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#688: Meet the Consultants!, Free MacHeist Software nanoBundle, Email Etiquette, Repair of the Week

 
     
 

Happy Tuesday,

Out of my office window today, just at the far side of the river, is a giant tanker truck spreading manure over a cornfield. It’s been an interesting day to be outside, but I’m sure the pungency will subside and tomorrow will be a little closer to normal out there.

Some of the dogs are very excited about the smell—particularly Owen—who decided it’d be best to sprint to the river, swim across, and explore. Small Dog headquarters is surrounded by farmland, and despite the occasional stink, we wouldn’t have it any other way!

As always, enjoy this issue and be in touch.

Matt
matt@smalldog.com

 
   
     
  Meet the Consultants!  
   
 

One of the best things about my job at Small Dog Electronics is that my days are never boring and no two weeks are ever alike! This past week alone I’ve helped a small business owner switch from PC to his new Mac, taught an Au Pair how to video chat with her relatives in the Czech Republic, helped a large business upgrade to Snow Leopard Server and recovered baby pictures from a failed hard drive. It’s a beautiful thing to be able to help clients through frustrating situations and empower them with the tools they need to help themselves in the future.

Our Consulting department is constantly growing and we offer endless solutions and education opportunities to our clients. With in-store, in-home and remote consults available, we offer flexible ways to truly be “always by your side.”

To showcase the limitless offerings of our Consulting department, we’re hosting a special Meet the Consultants Day this Thursday (11/12) in our South Burlington store. Feel free to come in with your questions! We’re offering free 15-minute consultations from 11am to 4pm as well as coupons and goodies.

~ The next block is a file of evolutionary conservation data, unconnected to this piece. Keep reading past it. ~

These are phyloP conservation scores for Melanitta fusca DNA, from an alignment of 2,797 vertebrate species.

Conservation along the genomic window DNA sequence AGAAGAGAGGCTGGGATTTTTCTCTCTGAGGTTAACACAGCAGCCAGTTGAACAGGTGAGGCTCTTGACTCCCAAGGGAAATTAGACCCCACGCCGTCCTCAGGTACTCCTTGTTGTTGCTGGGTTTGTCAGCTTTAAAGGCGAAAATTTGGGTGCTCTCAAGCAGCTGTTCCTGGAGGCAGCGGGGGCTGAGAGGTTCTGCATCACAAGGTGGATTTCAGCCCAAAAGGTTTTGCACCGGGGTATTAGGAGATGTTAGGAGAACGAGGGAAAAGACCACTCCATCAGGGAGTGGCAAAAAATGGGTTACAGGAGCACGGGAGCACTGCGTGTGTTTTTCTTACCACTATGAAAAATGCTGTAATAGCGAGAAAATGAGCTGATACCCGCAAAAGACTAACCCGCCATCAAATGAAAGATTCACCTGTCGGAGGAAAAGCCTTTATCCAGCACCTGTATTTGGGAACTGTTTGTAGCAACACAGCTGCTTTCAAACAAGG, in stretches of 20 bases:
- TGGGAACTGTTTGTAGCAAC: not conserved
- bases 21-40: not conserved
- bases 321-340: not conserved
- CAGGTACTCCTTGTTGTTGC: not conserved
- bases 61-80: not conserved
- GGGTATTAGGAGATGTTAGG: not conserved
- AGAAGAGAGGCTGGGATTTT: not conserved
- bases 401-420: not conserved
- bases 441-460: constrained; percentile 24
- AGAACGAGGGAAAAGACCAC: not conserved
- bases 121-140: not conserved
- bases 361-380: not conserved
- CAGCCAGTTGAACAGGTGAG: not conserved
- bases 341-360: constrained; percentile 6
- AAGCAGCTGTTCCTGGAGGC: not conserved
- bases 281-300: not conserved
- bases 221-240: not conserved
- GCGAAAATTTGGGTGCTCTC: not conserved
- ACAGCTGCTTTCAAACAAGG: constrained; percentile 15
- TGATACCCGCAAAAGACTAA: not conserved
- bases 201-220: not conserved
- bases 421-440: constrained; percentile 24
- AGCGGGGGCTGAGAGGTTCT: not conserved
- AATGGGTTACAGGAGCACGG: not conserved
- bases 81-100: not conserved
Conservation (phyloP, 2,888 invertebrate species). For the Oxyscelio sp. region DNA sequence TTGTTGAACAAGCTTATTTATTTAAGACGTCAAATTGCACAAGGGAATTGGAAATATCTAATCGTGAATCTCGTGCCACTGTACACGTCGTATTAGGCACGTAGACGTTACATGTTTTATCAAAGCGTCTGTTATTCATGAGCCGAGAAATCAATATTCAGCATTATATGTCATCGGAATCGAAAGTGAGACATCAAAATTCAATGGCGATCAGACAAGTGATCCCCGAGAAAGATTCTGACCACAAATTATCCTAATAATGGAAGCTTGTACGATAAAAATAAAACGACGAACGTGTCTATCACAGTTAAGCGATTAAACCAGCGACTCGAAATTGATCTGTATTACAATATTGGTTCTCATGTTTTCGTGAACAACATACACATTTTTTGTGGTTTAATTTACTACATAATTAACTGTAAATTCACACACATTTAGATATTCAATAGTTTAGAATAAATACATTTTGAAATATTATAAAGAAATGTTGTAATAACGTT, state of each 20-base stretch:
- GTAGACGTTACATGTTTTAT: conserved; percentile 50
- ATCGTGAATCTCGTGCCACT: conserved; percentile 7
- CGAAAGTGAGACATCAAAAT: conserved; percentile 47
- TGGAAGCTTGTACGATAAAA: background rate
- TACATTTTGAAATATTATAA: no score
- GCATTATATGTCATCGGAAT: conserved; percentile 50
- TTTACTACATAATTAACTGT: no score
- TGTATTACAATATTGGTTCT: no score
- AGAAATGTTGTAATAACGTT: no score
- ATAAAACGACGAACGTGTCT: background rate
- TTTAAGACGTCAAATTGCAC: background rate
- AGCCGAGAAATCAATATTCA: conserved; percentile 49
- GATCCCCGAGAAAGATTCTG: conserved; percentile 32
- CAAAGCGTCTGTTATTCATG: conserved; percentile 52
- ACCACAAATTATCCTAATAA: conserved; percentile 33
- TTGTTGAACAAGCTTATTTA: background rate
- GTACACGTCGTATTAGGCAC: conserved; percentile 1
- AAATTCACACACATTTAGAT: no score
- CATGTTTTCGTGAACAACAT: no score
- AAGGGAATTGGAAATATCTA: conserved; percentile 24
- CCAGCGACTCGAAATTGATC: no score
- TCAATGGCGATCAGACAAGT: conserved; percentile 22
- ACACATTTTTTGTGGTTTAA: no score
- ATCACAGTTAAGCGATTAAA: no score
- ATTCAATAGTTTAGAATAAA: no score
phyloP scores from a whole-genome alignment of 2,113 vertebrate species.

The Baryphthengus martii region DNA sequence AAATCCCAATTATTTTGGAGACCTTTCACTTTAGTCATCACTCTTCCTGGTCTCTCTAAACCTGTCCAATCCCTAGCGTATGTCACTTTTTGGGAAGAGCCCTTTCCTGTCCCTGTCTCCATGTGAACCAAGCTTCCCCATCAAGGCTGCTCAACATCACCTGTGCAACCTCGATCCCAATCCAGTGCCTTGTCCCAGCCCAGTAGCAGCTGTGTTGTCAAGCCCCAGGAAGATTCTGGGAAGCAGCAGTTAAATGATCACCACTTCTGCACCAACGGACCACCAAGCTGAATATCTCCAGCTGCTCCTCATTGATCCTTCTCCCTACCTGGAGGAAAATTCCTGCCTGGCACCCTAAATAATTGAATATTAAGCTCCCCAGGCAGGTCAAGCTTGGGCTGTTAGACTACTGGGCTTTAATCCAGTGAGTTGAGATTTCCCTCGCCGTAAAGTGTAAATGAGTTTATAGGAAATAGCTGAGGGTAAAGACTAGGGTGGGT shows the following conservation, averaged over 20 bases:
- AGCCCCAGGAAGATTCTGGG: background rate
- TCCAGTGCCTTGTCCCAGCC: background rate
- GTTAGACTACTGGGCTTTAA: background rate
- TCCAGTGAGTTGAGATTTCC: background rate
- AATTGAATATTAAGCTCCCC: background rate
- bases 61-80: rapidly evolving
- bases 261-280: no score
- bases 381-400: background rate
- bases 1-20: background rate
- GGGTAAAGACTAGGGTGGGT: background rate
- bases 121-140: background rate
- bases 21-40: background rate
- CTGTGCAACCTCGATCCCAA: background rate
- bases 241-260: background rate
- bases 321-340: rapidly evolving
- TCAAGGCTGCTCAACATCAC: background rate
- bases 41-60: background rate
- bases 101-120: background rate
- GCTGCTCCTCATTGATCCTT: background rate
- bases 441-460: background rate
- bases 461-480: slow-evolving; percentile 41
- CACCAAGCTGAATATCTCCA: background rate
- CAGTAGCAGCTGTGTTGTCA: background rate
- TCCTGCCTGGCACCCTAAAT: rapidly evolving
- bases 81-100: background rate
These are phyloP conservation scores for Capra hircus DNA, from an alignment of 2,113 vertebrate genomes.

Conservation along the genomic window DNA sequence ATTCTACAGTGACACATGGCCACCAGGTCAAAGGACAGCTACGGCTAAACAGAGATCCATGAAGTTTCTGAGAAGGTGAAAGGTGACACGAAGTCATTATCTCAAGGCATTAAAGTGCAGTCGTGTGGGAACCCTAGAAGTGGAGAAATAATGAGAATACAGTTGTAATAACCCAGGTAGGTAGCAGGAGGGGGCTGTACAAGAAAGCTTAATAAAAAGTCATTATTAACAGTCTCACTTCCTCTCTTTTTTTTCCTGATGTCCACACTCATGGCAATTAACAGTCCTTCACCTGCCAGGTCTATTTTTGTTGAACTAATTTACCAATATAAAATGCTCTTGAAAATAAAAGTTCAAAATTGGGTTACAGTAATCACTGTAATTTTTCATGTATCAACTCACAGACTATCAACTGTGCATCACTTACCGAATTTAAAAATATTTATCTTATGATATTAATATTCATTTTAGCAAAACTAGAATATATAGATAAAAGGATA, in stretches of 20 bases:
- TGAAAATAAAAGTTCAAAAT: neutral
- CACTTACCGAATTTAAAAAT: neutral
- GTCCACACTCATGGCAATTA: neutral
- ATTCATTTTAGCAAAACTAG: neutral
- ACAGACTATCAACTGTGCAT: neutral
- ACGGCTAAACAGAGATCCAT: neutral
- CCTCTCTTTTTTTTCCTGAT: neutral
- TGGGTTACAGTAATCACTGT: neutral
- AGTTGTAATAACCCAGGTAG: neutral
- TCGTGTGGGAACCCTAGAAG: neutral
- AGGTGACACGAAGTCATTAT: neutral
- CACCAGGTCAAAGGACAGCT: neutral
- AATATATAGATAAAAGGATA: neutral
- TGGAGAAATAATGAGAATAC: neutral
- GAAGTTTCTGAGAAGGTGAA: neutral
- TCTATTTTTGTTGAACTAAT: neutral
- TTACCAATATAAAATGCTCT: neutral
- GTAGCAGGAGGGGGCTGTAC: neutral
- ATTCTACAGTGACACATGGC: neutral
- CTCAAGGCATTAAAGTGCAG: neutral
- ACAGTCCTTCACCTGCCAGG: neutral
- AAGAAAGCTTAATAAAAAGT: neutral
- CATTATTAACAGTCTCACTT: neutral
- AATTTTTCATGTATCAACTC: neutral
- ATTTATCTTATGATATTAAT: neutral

Join us and see what out team can do for you!

 
   
     
  Free MacHeist Software nanoBundle!  
   
 

Only two days left!

In years past, Macheist has grown famous for offering incredible bundles of high-quality, independent Mac software, usually priced for just $49. This is a savings of literally hundreds of dollars. I’ve personally discovered and downloaded some great software from these bundles in the past—software I continue to use daily.

This year, Macheist.com has outdone themselves by offering a FREE bundle of six great software titles. It’s worth checking this out, even if you’re only likely to use one or two of the titles.

Say hello to the MacHeist nanoBundle:

  • ShoveBox – ($25) – Catch all the little scraps of information that you can’t immediately act on, but don’t want to forget. ShoveBox sits up in your menu bar, waiting for you to drag in text, images, URLs, and more.

  • WriteRoom – ($25) – Writeroom is a simple, but powerful app that provides you with a distraction-free writing environment. WriteRoom does one main thing and does it incredibly well: It’s all about writing…

  • Twitterrific – $14.99 – Twitterrific is an exquisite app that enables you to make the most out of your Twitter experience. It has a clean user interface that’s designed to take up little of your precious desktop space. Twitterrific is packed with features, so that you’ll feel like you’re in total control over everything you do on Twitter.